PSB

Small Beer or Big Deal: Should we still care about PSB?

With Ofcom’s ‘Small Screen: Big Debate’ consultation on the future of public service broadcasting (PSB) having just closed, and the DCMS Select Committee having just published its report on the future of PSB, an expert panel takes a look at what kind of PSB system we want over the next decade.

Speakers:

Jennifer Anafi-Acquah, Assistant Producer

Emily Bell, Founding Director and Leonard Tow Professor of Journalism, Tow Center for Digital Journalism

David Mortimer, Managing Director, STV Studios

Small beer or big deal - should we still care about PSB?

We will look at the main recommendations from Ofcom and the Select Committee, including the proposal to recast PSB as “public service media” that is delivered online as well as on TV. We will explore the role of PSB in a world of Netflix, YouTube and social media; and examine how public service media can remain relevant to young and diverse audiences. And we will ask “what does good look like” for PSB in the future?

Speakers:

Jennifer Anafi-Acquah, Assistant Producer

Ofcom: In the eye of the storm

This was always going to be a big year for Ofcom. Its to-do list for 2020 includes: overhauling the telecoms market and upgrading the UK’s broadband network; a major review of public service broadcasting and its future in the face of changing technology and audience habits and huge global competition; tackling both “online harm” and industry diversity issues; updating EU “audio-visual services” rules post Brexit; and, as the BBC’s regulator, trying to sharpen the corporation’s performance and decision-making.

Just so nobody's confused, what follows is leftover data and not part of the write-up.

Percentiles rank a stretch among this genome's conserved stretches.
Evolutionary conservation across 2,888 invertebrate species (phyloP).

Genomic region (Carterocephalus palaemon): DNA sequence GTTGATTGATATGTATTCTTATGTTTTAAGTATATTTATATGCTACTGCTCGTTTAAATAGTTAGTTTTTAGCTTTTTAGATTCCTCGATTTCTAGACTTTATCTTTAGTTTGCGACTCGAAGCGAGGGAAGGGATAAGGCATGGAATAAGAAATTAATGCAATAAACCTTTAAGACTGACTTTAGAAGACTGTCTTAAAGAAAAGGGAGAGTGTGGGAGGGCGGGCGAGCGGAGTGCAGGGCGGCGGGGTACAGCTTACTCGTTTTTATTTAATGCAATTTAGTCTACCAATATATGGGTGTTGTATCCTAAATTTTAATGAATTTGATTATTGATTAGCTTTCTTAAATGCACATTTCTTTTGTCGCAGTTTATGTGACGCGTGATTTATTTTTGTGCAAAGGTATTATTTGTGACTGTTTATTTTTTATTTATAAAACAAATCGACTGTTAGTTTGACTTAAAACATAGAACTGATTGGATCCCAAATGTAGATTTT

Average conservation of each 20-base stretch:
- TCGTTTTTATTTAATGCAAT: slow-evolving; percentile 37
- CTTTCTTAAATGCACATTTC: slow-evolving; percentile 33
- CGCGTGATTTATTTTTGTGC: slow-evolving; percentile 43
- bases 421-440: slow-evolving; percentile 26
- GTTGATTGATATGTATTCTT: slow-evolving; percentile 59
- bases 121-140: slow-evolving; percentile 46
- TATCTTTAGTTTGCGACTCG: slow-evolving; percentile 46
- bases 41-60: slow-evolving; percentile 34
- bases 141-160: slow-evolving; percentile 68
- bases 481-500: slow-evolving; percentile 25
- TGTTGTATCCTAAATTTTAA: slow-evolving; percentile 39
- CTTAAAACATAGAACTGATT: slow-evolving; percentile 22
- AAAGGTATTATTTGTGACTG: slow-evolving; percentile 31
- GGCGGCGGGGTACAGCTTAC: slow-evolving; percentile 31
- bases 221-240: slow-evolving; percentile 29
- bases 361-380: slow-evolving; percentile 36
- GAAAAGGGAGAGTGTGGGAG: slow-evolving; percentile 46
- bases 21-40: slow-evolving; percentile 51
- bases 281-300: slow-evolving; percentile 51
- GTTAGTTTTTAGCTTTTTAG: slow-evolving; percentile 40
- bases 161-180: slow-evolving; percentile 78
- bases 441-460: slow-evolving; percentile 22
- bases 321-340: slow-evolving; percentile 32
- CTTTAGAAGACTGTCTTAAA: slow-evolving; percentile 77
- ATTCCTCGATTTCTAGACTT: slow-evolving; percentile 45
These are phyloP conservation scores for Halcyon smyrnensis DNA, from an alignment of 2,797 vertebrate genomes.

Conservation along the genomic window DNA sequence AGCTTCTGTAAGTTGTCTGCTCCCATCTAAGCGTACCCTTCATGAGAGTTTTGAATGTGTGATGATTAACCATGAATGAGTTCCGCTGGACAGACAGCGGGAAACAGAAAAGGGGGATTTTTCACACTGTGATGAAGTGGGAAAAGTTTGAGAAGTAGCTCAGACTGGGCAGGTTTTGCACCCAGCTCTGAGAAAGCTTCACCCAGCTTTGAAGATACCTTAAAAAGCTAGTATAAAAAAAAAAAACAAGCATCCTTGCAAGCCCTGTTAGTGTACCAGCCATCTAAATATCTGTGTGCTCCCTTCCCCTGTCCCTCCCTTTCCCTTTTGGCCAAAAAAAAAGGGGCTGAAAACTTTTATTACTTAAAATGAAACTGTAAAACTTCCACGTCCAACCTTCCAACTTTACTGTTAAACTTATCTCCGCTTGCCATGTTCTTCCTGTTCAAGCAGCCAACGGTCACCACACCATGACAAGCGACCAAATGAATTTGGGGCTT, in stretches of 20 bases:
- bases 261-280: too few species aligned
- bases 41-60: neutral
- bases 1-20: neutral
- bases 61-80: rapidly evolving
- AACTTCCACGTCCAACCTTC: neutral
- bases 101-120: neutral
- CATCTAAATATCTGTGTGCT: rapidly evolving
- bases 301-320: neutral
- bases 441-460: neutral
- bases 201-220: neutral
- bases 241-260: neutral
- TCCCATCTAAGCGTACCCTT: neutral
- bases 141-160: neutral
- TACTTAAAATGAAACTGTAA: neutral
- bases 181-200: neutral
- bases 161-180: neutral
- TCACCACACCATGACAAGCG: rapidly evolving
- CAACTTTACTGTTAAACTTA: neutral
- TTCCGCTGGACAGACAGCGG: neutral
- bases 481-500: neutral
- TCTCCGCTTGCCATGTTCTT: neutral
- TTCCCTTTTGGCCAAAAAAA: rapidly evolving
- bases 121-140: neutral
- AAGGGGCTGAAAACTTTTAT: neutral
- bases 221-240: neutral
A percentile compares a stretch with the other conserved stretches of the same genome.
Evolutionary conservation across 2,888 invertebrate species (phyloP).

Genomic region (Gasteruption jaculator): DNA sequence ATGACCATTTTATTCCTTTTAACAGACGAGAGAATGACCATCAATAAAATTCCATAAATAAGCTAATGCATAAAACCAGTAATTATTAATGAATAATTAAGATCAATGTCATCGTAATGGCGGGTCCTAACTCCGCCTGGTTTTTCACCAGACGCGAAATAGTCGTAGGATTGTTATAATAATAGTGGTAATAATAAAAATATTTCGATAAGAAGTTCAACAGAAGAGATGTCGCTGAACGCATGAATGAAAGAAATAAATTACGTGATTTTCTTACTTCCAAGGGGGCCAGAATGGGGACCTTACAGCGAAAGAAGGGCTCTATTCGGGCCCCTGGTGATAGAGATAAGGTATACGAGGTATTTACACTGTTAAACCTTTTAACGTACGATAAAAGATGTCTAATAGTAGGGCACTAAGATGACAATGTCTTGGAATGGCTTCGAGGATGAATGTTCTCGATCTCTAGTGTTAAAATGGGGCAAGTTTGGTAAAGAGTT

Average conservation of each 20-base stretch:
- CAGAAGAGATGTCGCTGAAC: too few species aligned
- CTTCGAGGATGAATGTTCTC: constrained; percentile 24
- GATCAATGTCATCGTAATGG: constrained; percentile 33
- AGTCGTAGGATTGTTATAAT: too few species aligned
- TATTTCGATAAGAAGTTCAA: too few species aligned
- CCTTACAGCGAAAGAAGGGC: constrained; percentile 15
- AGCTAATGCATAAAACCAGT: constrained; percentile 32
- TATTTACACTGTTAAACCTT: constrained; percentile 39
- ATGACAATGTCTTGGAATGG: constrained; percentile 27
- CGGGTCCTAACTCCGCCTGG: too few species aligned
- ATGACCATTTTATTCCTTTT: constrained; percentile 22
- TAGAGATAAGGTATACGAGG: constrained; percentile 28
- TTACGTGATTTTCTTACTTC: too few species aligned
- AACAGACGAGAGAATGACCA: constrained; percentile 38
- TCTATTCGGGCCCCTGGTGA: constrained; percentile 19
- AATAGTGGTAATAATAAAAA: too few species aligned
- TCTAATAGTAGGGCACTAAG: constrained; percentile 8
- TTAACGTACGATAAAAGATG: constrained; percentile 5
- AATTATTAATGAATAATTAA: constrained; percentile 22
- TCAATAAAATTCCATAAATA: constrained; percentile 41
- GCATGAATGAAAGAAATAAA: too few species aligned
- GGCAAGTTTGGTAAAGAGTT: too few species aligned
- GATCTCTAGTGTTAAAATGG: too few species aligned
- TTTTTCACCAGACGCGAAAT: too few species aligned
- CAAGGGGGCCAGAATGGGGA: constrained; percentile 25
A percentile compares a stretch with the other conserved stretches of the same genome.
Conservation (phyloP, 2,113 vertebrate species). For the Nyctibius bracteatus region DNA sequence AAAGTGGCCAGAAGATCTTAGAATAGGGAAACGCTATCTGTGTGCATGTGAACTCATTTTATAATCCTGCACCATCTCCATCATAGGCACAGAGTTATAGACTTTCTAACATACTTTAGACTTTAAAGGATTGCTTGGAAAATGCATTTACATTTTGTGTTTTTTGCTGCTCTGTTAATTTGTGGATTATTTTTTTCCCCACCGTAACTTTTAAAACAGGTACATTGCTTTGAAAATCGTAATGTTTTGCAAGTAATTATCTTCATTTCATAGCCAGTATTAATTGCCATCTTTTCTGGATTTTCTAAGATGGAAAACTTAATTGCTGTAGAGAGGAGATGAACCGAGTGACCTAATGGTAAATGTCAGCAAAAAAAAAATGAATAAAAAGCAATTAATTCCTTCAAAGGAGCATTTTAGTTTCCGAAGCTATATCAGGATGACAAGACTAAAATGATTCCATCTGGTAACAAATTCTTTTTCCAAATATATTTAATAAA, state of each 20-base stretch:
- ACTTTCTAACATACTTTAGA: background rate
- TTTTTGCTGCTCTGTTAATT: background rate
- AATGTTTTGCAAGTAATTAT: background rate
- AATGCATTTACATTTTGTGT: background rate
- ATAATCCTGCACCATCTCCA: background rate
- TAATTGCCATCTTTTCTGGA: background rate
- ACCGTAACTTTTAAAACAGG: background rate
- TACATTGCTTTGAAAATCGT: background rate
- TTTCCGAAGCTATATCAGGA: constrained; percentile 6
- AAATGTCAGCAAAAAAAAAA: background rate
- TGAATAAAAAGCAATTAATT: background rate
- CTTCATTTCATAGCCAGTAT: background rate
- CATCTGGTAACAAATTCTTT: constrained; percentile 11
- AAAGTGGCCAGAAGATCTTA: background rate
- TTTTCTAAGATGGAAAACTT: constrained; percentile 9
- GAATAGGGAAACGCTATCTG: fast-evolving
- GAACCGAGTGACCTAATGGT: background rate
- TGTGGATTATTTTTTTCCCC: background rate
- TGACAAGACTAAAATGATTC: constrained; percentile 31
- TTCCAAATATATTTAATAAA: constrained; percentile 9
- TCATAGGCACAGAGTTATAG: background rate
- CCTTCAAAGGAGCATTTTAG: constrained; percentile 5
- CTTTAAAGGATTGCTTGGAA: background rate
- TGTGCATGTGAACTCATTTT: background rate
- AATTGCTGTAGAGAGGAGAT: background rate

Our friend in the West

Ron Jones

One of the best contributions to the issue of the public purposes of the BBC was written almost 20 years ago by a then-future Chair of the BBC Board of Governors, Gavyn Davies.

He wrote: “Some form of market failure must lie at the heart of any concept of public service broadcasting. Beyond simply using the catchphrase that public service broadcasting must ‘inform, educate and entertain’, we must add ‘inform, educate and entertain in a way that the private sector, left unregulated, would not do’. Otherwise, why not leave matters entirely to the private sector?”

Is Channel 4 for sale?

When Ofcom holds its final board meeting of 2015 in December, it will have a list of the candidates competing to be the next Chair of Channel 4. At the top of the list will be Mark Price, outgoing Chief Executive of Waitrose and Deputy Chair of John Lewis.

The advert for the post – a hugely sensitive one, as the Government explores the possibility of selling off Channel 4 – was hurried out on 10 October by favoured headhunter Dom Loehnis of Egon Zehnder, with a closing date of 16 November.